HOUSTON/WASHINGTON, June 23 (Reuters) – BP Plc (BP.L)(BP.N) said on Wednesday it had reinstalled an oil-siphoning cap on its blown-out well in the Gulf of Mexico and resumed collecting crude while the Obama administration appealed a court ruling that blocked its six-month moratorium on deepwater drilling.
As the high-stakes dramas unfolded, the political risks from the disaster were underscored by a new poll that showed President Barack Obama’s job performance rating has dropped to the lowest level of his presidency.
The worst spill in U.S. history has been thrust to the top of Obama’s crowded domestic agenda but the Wall Street Journal/NBC News poll found half of those surveyed disapproved of his handling of the spill.
Overall Obama’s rating stood at 45 percent in the poll, down 5 points from early last month. For the first time in the survey, more people, or 48 percent, say they disapprove of his job performance.
The administration sought to keep its key responses to the catastrophe in play as it appealed the ruling to lift the deepwater drilling ban after a judge said it was too far-reaching and not adequately justified despite the spill.
The government also asked District Judge Martin Feldman in New Orleans to put his ruling against the moratorium on hold pending the outcome of the appeal or until the appeals court can consider a request for a stay.
The Justice Department said in the court filing that the temporary moratorium only affected 33 active deepwater drills in the Gulf of Mexico and the harm from another potential oil spill.
In addition to the appeal, Interior Secretary Ken Salazar said he would revise his original order suspending drilling below 500 feet of sea level (152 meters) to make it more flexible and thus address the court’s concerns.
The government imposed a six-month moratorium on deepwater drilling after an offshore rig exploded on April 20, killing 11 workers and rupturing BP’s well. <^^^^^^^^^^^^^^^^^^^^^^^^^^^^^^^^^^^^^^^^^^^^^^^^^^^^^^^^^ For full coverage link.reuters.com/hed87k Breakingviews [ID:nLDE65M0H5] Insider TV link.reuters.com/jav43m Graphics link.reuters.com/qam39k Special Report: Wall Street touted BP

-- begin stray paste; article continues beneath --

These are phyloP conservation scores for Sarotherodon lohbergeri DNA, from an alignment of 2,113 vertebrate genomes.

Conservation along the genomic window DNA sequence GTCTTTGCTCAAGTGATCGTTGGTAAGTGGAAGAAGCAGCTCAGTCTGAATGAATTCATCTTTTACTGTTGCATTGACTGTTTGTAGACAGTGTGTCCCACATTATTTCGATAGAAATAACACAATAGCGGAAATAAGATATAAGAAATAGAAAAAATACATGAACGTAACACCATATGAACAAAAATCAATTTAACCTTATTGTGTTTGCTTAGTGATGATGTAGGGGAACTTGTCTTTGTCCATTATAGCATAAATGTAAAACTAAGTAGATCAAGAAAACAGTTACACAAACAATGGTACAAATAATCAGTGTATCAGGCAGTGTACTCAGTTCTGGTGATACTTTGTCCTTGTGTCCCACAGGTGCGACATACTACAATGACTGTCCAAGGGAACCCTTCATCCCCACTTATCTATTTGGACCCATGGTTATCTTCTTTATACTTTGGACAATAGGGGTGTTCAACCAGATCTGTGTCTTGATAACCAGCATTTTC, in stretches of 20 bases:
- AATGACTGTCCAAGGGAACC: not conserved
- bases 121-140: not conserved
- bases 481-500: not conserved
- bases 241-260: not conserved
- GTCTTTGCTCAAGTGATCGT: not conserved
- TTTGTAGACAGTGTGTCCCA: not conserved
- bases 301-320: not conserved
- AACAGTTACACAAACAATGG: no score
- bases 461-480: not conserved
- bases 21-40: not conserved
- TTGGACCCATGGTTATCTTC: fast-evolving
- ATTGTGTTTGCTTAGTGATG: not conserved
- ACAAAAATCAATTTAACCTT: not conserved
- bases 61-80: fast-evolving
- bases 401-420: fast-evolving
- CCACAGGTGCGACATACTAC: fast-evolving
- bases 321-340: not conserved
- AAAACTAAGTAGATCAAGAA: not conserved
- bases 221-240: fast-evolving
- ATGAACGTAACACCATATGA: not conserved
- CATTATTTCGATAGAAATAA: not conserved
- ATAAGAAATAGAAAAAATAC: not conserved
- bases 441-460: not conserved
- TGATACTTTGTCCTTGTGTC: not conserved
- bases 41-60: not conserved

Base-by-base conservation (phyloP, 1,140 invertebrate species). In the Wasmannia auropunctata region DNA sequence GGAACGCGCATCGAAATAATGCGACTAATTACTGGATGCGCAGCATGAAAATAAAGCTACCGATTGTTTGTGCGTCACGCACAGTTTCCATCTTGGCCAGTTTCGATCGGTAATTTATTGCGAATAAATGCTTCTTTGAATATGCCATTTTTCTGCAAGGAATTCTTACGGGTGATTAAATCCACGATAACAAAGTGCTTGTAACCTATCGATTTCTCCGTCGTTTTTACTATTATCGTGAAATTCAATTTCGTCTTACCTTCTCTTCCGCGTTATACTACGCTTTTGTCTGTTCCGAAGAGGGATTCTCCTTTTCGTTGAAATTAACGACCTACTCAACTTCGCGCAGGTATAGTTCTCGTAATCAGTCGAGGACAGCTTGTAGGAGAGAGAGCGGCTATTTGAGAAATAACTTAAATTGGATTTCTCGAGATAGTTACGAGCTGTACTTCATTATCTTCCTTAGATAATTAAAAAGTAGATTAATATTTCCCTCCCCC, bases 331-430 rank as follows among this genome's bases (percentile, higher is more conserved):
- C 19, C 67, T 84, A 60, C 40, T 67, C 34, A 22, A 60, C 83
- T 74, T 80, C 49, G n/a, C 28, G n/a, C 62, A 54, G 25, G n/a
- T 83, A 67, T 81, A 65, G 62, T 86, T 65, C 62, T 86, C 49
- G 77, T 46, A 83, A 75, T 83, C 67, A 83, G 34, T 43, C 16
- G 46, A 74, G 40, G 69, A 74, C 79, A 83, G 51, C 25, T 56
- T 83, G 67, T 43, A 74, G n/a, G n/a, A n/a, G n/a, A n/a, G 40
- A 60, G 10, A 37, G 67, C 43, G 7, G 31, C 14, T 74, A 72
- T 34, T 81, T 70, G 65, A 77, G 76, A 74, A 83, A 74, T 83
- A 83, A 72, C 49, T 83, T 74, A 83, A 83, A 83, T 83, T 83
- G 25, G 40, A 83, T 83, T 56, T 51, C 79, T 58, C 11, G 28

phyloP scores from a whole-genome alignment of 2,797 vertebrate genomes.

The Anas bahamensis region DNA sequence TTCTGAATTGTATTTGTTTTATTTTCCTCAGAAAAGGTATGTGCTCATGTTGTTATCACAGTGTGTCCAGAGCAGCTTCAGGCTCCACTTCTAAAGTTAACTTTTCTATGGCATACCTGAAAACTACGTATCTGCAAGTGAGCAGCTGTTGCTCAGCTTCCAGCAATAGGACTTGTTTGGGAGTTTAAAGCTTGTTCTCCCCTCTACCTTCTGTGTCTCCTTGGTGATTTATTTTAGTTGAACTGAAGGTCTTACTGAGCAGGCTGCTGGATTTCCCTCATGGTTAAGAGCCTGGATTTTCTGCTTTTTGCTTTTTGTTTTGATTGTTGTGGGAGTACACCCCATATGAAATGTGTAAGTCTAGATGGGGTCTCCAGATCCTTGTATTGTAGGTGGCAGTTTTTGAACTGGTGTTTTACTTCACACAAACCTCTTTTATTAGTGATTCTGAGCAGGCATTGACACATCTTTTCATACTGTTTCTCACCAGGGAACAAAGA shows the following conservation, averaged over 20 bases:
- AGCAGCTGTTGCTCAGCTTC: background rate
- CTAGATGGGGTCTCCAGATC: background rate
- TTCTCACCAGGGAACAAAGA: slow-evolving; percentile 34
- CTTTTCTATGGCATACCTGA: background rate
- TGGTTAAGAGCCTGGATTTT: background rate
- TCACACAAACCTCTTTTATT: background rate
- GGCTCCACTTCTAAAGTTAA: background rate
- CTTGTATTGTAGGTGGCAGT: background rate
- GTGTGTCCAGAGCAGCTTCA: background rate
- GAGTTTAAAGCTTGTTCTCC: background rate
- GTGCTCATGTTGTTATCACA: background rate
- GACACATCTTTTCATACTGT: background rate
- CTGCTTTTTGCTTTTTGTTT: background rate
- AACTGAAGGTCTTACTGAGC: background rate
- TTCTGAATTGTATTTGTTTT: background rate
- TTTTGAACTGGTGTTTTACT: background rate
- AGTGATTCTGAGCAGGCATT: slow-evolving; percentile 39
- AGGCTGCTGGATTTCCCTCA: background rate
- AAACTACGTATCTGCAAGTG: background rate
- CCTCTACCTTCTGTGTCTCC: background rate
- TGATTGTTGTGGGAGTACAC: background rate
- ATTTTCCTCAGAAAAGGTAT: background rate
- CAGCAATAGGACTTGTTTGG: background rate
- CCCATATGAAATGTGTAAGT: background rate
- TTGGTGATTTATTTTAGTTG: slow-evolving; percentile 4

Oil gushed largely unchecked from the well after an undersea robot collided with a system intended to capture some of the gushing crude.
BP reinstalled the critical containment cap after several hours and the it resumed oil and gas at 2000 EDT on Wednesday (0000 GMT Thursday).
The cap system installed on June 3 captured 16,600 barrels on Tuesday, BP said. A separate oil-flaring system that collected 10,500 barrels is still operating. A team of U.S. scientists estimate the leak is spewing between 35,000 and 60,000 barrels a day.
OIL COATS PENSACOLA BEACH
The spreading oil slick has shut down rich fishing grounds, killed hundreds of turtles and seabirds and dozens of dolphins and soiled the coastlines of four U.S. states.
Florida saw its worst effect yet from the spill as thick oily sludge washed ashore on Pensacola Beach.
Emergency workers said the pudding-like mixture covered three miles (5 km) of Pensacola Beach, a barrier island that is part of the Gulf Islands National Seashore.
“It’s just a line of black all the way down the beach as far as you can see in both directions. It’s ruined,” said Pensacola fisherman Steve Anderson.
The disaster and scathing criticism from the government and U.S. lawmakers has fueled investor fears about BP’s future and its stock has tumbled since the April 20 spill, losing half its value and trading at levels not seen since 1996.
New York Comptroller Thomas DiNapoli said the state pension fund planned to sue to recover losses from the drop in BP’s stock. Other big U.S. state funds are watching New York’s lawsuit but have not yet taken legal action.
“BP misled investors about its safety procedures and its ability to respond to events like the ongoing oil spill and we’re going to hold it accountable,” said DiNapoli, a Democrat, who will stand for election in November.
BP’s share price fall has led some major investors, including Aviva Investors and UBS Asset Management, to start buying again, despite worries about the oil giant’s total liabilities related to the spill. [ID:nN23216964]
Under the Clean Water Act, which levies a $4,300 per barrel fine, BP could face penalties of more than $15 billion. That does not include the $20 billion compensation fund it agreed to last week or the many billions of dollars in criminal fines that analysts have said are likely.
According to U.S. government estimates, up to 4 million barrels of oil have spewed into the ocean since April 20, about 15 times as much as was spilled by the Exxon Valdez in Alaska in 1989. BP said it has collected about 325,700 barrels.
Workers at a bird cleaning facility in Fort Jackson, Louisiana were collecting blood and feather samples as evidence of environmental damage that could be used in possible lawsuits against BP.
“Most spills are over really quick, but this is like a new spill everyday. It’s really discouraging,” said Jay Holcomb, director of the International Bird Rescue Center. (Additional reporting by Tom Doggett and Ayesha Rascoe in Washington, Chris Baltimore in Houston, Ben Gruber in Florida and Ernest Scheyder in Fort Jackson, Louisiana; Writing by Ed Stoddard and Ross Colvin; Editing by Chris Wilson)